IMMA – a delight
I don’t know how I had not managed to visit IMMA before, but I’m sure glad that I did. The place, although it concentrates on the Modern there is much history to learn. It’s a terrific place to visit, and I expect you’ll need a second one to ‘get it all in.’
The Irish Museum of Modern Art was established by the Government in 1990 as the first national institution for the collection and presentation of modern and contemporary art. It was opened officially by An Taoiseach, Charles Haughey, on 25th May 1991 and since then it has become an influential presence in both Irish and international art. It is recognised for its extensive and informative exhibitions that attract half-a-million visitors each year.
The site where the building stands has an interesting history. James Butler, Earl of Ormonde and Viceroy to King Charles II was granted permission to build a place for ‘old soldiers’. He was impressed with the building Les Invalides erected by France’s Louis XIV and selected William Robinson (he also designed Marsh’s Library) as the architect. The old hospital on the site that dated back to the days of Strongbow was removed, and the foundation stone was laid in 1680. The work was completed in four years and what you now see is Ireland’s best preserved 17th century building. Much work by the Office of Public Works (OPW) in the 1980s has really made the place ‘easy on the eye’, and it is no surprise they received a Europa Nostra in 1986.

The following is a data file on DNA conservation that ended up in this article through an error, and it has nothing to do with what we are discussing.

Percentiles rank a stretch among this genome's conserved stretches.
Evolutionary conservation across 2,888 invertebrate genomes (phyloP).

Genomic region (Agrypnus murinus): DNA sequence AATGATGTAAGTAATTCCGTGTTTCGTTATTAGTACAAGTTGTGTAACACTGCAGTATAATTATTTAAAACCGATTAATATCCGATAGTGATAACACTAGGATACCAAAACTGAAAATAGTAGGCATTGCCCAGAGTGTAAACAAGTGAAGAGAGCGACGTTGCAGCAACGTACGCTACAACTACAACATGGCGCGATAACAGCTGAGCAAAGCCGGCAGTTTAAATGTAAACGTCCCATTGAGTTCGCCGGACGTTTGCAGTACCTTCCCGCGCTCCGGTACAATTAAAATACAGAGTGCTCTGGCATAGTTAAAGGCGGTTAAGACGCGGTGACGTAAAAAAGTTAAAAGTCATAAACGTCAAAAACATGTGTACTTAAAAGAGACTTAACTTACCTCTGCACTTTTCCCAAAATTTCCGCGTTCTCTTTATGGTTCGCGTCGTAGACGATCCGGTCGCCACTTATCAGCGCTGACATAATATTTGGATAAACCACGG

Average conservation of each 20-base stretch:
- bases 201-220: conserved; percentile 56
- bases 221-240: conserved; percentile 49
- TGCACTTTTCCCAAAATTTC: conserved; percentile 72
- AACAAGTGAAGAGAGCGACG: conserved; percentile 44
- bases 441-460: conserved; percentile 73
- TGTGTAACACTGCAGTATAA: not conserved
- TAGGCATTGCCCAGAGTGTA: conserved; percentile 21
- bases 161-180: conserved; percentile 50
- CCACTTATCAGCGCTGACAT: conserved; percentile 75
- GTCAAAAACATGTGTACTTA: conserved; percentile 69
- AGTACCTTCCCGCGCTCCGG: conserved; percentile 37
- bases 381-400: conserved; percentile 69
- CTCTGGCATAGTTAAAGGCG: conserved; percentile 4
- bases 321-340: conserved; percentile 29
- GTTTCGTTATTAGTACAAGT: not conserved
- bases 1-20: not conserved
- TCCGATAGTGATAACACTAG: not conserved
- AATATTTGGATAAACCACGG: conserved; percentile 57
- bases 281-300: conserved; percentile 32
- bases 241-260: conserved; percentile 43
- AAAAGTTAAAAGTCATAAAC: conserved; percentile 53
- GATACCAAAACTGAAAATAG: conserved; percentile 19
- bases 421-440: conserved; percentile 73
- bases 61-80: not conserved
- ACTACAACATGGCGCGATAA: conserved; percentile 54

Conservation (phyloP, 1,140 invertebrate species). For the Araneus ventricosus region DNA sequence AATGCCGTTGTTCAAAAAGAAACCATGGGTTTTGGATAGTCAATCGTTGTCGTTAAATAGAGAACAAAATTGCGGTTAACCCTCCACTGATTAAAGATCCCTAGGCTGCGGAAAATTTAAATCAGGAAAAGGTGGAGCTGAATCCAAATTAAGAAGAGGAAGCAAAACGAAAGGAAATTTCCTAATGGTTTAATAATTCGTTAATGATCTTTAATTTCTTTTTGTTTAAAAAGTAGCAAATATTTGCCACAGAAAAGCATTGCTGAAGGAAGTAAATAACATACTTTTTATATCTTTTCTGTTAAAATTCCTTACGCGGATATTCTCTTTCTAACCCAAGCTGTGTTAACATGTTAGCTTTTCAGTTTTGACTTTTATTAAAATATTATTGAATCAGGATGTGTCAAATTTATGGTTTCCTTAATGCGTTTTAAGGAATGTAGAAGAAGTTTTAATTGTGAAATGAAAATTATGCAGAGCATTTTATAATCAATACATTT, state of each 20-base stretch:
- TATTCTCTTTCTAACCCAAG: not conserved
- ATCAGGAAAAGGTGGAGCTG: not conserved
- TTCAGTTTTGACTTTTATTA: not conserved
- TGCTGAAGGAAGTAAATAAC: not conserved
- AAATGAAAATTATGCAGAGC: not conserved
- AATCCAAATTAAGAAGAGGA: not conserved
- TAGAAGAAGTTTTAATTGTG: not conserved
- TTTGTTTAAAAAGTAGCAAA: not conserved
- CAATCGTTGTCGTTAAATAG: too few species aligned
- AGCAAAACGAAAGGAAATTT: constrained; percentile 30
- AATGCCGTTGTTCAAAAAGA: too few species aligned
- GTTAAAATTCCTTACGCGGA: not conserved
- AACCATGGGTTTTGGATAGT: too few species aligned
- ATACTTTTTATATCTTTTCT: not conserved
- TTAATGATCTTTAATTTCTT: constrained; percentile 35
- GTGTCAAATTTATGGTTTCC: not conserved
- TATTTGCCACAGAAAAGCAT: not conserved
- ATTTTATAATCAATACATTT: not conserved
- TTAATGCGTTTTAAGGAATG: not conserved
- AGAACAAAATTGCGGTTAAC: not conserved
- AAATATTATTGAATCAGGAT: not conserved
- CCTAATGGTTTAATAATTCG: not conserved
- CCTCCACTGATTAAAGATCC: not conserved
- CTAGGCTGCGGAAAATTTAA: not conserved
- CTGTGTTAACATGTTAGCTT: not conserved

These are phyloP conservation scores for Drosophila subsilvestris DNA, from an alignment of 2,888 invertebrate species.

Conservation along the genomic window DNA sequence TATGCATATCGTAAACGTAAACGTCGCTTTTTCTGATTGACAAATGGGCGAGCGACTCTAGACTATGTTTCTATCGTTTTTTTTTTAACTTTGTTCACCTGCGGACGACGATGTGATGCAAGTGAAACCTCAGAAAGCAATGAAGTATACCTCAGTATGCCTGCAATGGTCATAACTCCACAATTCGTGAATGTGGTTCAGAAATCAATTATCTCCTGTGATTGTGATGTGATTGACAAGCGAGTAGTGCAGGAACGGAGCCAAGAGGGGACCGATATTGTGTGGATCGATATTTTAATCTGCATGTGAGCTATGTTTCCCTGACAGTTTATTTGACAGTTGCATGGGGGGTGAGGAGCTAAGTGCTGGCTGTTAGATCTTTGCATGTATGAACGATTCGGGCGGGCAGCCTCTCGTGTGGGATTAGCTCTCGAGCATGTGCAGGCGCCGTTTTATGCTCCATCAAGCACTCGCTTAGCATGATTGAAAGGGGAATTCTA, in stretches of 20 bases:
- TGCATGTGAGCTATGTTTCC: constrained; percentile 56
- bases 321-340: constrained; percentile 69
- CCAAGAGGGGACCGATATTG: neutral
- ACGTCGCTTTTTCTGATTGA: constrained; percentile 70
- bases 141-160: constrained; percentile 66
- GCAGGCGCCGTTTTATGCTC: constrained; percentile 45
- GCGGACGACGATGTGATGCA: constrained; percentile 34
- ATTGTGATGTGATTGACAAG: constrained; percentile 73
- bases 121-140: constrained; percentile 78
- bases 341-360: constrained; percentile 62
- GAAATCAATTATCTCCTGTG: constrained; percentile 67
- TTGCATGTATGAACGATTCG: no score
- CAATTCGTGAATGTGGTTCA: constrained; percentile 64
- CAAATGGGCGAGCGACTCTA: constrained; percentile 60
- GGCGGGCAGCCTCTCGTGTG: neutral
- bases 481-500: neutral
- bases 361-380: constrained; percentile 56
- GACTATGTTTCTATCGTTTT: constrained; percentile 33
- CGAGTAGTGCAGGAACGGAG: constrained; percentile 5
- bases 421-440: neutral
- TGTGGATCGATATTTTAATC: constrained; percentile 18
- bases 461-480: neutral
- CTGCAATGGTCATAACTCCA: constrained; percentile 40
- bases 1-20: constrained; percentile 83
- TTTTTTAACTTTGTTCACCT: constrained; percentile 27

Art in the open air
Apart from the building you must visit the 18th century formal gardens. It was a treat walking past the neatly trimmed hedges, fountains and many, lovely statues. There are art works at different points around the grounds and you can always consider your next move the friendly restaurant. The mixture of ‘old and new’ works very well – it’s a delight.
The road to….
Filed under Art, Dublin, Ireland
Although I had passed by it many, many times over the years I had yet to open the door and step inside. Marsh’s Library (beside St Patrick’s Cathedral) is one of those places that is little known, but has a lot to offer.
It was commissioned by the wonderfully named Narcissus Marsh and opened its doors in 1707. It is one of the few early 18thcentury (Enlightenment) buildings in the city still being used for its original purpose. Considering the changes that have occurred in the last three centuries, it is a testament to the building and to what it offers that have helped it survive.
Open the door and you step back in time. The stillness and quiet rule here, and the tall dark oak shelves are crammed with books that were old when Marsh got permission to build Ireland’s first public library.
It is laid out in two galleries (First & Second) joined by a reading room in an ‘L’ shape. It is interesting to think that most of the books are resting the same places that Marsh chose. At the end of the Second Gallery are the ‘Cages’. These were to prevent theft of the smaller books which would have been expensive, and very difficult, to acquire. And here you can test your Quill Power by writing in the old style – very interesting.
Centuries of learning
Some of Dublin’s greatest writers spent time here, researching and enjoying books that were unavailable elsewhere in the city. It is thought very likely that Jonathan Swift’s most famous work Gulliver’s Travels owes a lot to books on Formosa and Japan – published in the early 1700s. James Joyce and Bram Stoker also visited, and the place features in Joyce’s Ulysses.
Of a more contemporary note there are bullet marks in the shelves and books, leftovers from the Easter Rising. They, thankfully, are the only scars it bears from the conflict and show that even somewhere like the old library was not safe. The place, however, is, as someone wrote ‘living history’ and long may it continue to enthral and excite booklovers.
Marsh’s Library on St Patrick’s Close